Knit 10 rows (Row Counter advances by 20 to 200.)

Turn heel on the back bed.  Set front bed carriage to (0) and back bed carriage to V.  Pull out to non working position one needle on the carriage side each row for 23 rows.  On row 24,  pull out one needle on the carriage side, and push the inner two hold position needles back into work.  Repeat row 24 until all needles are back in work.  When you no longer have two needles to push back into work position, manually place the remaining needle back to  regular work position and put the stitch back in the hook.  If you have to make another row on the back bed to get back to circular knitting, you can loop the working yarn into the hook of the left front bed needle before knitting across, to help close the hole.  (Fudge note: I don’t count rows.  When there are no longer 2 needles out of work on either side, If carriage is on right, I put the needles back in work position and resume circular knitting.  If carriage is on left, and there is a needle still out of work on left, I put the working yarn in the left end needle hook on the front bed before knitting to the right on the last heel row, and with carriage on right, set up to resume circular.)

Set row counter to 0.
Knit foot.  Carriages set to circular- knit 59 rows - row counter will advance  by 118.
put remaining empty needles in work.  knit one row.  row counter reads 120.

Turn toe, following directions for turning heel.

When toe is complete,, knit one complete row.  
Knit one complete row with ravel cord, and knit several rows with waste yarn.

You can immediately set up for the second sock, by transferring every other stitch to an adjacent needle.  Start with the 3rd stitch from the left on the back bed, or the 3rd from the right on the front bed.  Remember that the back bed set up starts with 2 needles in work, then every other needle across, and the front bed ends with 2 needles in work.
Knit another 5 or ten rows and begin the second sock with the ravel cord, and the closed cast on for the sock top.

Kitchener the toes and put them on. Take a 'sockie' for your ravelry post.

Monday, February 17, 2014

Freedon Wright's wife and her spinning wheel, part deux

Last year was too busy- among other endeavors, I moved to Virginia.  I had to weed out the homestead, as it would not all fit in the new one.
I still had the spinning wheel that was part of the Freedom Wright household.  I did not think that it belonged in Virginia, and I (fortunately) had not got around to 'restoring' it to a working state.  It now resides at the Lewis County Historical Society.
I felt an obligation because most spinning wheels do not have this kind of provenance.  We usually cannot know who made them, or who used them.  It was a privilege to own the wheel for a time, and a privilege to put it where its provenance can be appreciated and expanded.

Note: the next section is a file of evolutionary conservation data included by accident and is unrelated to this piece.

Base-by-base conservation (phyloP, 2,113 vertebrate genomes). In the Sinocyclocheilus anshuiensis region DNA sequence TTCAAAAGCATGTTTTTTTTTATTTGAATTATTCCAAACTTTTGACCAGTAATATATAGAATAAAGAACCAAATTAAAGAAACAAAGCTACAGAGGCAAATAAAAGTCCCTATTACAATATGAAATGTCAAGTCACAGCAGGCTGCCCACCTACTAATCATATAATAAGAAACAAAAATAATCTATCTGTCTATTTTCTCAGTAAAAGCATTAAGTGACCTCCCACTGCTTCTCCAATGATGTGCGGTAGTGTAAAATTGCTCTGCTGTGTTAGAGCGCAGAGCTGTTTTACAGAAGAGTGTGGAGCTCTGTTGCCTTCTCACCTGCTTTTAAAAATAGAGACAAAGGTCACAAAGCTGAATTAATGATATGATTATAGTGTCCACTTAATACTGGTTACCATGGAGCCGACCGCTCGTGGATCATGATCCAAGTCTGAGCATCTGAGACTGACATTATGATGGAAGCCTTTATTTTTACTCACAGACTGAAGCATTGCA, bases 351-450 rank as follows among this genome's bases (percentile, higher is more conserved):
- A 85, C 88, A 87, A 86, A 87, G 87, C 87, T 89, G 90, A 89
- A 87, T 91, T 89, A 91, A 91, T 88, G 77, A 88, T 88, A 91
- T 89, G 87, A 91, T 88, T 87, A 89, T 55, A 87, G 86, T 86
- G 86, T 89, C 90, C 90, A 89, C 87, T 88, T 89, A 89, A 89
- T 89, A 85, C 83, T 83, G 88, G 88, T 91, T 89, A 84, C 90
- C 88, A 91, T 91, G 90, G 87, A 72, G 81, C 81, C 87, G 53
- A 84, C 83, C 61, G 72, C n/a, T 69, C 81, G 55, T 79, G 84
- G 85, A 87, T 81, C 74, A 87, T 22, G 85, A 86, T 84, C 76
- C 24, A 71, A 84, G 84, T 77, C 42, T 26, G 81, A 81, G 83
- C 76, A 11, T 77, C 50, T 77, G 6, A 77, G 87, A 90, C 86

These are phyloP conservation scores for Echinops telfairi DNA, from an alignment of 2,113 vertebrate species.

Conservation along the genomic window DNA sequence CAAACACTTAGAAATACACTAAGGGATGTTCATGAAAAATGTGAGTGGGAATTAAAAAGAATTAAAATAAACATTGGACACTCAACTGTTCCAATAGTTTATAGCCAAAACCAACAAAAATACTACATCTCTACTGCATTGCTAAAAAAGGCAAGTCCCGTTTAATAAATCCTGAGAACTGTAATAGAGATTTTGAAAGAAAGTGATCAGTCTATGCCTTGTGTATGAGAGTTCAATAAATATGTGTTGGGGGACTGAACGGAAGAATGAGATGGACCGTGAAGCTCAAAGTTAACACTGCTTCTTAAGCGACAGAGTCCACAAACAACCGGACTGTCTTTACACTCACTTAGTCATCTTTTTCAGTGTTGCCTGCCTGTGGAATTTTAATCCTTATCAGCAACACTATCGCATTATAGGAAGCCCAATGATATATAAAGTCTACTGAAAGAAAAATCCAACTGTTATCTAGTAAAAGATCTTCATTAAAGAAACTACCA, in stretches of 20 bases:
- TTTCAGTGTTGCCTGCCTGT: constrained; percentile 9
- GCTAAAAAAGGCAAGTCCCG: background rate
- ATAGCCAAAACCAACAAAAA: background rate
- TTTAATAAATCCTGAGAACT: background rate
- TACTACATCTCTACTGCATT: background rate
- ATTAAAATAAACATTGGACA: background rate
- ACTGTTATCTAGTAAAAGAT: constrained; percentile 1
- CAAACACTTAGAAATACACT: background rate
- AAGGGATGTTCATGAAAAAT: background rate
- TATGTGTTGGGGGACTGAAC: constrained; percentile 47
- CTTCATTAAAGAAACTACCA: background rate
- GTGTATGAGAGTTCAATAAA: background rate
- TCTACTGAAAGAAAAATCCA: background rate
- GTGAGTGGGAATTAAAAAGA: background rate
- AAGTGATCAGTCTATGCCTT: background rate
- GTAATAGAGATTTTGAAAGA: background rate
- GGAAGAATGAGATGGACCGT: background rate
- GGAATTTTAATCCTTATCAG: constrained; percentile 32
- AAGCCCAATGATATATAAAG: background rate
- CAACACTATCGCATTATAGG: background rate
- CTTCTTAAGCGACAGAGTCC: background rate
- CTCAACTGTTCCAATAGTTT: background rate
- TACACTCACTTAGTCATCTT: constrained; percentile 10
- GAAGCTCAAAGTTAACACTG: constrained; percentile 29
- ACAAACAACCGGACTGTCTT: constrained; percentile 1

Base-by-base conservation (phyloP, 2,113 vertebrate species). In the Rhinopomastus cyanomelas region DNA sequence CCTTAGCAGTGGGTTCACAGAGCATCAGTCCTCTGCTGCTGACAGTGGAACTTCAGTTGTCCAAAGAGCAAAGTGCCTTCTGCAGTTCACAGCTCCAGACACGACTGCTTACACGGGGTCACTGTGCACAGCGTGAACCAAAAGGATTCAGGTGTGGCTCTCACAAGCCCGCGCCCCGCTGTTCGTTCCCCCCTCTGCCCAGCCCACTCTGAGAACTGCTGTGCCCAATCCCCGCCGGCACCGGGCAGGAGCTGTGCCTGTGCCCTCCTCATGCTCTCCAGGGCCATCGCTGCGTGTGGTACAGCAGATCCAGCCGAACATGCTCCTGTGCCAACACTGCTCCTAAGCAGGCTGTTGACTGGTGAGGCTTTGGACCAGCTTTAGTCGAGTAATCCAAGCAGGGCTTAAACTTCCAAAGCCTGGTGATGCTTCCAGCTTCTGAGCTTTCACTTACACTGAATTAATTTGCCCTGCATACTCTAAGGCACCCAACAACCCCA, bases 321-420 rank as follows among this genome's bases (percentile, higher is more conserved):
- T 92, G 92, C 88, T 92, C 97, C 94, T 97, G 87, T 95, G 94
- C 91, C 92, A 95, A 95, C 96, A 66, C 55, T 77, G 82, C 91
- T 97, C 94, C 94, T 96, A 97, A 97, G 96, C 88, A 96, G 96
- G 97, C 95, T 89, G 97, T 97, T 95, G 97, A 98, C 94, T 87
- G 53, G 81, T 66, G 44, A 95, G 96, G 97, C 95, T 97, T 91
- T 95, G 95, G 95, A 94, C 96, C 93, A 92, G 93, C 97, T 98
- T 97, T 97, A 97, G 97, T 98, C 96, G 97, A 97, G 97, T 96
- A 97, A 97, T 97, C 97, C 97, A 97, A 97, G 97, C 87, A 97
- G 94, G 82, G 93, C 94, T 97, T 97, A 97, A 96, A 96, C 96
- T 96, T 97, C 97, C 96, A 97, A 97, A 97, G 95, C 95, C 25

Remind yourself what this wheel looked like by going to the old post in 2011.

Okay, it's been a while.... Really.

Okay- it's been a while.   And if not for those pesky New Year Resolutions, I would not be back here yet.
Here is a quilt top I've worked out, along with some pics to illustrate a few of the 'tricks' I used to make it.

Seeing Stars

This looks more structurally complicated than it is.  The single block that makes up this top is a 10 1/2"x 5 1/2" rectangle with it's lower left corner quarter in a contrast.  You make the light rectangles with a dark corner, and the dark rectangles with a light corner.  Then join a dark and a light (mostly) along their un-cornered sides, and you have 10 1/2" squares.  Pinwheel four squares around a common color center, and you have a  20 1/2" star block.  When you line up the star blocks, other stars will form between them, along with diagonal rows of 4 color squares.
I worked this variation out in two sets of colors:  Dark and light green, and Purple and very light tan.  You can see that my variation does not 'line up' like the one that inspired it.  (  All of my Dark green rectangles have the light green corner, all my light green rectangles have the dark green corner.  Same with the other two colors- so there are four 'bricks' here-
This was constructed by cutting 5 1/2 inch wof strips.  For each set of 4 20 1/2" star blocks, you will need 4 each of 16 inch strips and 6 inch strips of all 4 colors.
Mark the center line of the 5 1/2 inch square that is 1/4 inch inside the 6 inch side of the small patches.
This is how I did them.
Then I pinned all the patches and chain sewed the 1/2 squares.
Here's how I kept the patches centered while pinning.
Make sure that all your diagonal center lines travel in the same direction!!!
You need all you blocks to have the same corner-  no mirror twins!!!

Then it's cut the diagonals, and press.  I took care pressing those bias seams.
Then I worked from my cartoon to assemble my blocks.

Now I have the quilt top's 12 blocks to serve as my cartoon.  Well, that was fun.  Except for the number of times that I twisted one of the 10 1/2 inch sub-blocks the wrong way somehow, and had to rip and resew.  It was a testament to making the same mistake over and over again.  Apparently, I practice what I know.

Wednesday, June 27, 2012

Have you ever seen a maidenhair fern in bloom?

They look like little white crowns!

Table is 29 inches tall- Around 40 inches from top of pot to floor.
Have you EVER seen a maidenhair fern BLOOM? 
Until today, me neither!
I'm making note of all factors in this post- I have no idea what prompted Miss Fern to bloom, but my assumption is that she is very, very happy.